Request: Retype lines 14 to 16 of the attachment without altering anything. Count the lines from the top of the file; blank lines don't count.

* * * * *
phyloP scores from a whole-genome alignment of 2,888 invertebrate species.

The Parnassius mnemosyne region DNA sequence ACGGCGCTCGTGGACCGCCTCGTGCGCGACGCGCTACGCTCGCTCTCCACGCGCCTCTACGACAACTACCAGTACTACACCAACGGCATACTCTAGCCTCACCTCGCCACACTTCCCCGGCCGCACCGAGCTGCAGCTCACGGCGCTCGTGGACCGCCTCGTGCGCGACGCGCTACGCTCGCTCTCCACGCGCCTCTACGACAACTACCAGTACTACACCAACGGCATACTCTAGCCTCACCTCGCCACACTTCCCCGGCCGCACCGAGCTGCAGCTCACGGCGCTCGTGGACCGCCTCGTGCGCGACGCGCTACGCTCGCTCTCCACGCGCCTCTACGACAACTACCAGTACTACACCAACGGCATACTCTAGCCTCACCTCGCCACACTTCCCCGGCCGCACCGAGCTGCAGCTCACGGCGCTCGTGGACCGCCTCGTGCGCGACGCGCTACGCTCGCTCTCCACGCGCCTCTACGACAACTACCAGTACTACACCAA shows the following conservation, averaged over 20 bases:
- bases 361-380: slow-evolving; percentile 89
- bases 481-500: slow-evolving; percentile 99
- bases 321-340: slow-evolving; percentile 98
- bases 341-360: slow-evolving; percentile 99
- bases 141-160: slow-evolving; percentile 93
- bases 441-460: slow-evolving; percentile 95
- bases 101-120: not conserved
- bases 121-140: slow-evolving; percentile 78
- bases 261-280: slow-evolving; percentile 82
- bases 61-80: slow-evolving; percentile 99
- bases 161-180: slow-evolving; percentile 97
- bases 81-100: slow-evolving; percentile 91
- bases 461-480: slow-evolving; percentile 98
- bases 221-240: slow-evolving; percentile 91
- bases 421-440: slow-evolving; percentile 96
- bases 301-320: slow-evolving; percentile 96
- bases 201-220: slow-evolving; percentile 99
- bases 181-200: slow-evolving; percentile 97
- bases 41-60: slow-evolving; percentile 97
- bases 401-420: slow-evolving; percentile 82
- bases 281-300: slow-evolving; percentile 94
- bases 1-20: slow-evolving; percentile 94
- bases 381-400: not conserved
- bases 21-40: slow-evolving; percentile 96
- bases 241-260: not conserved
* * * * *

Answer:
- bases 81-100: slow-evolving; percentile 91
- bases 461-480: slow-evolving; percentile 98
- bases 221-240: slow-evolving; percentile 91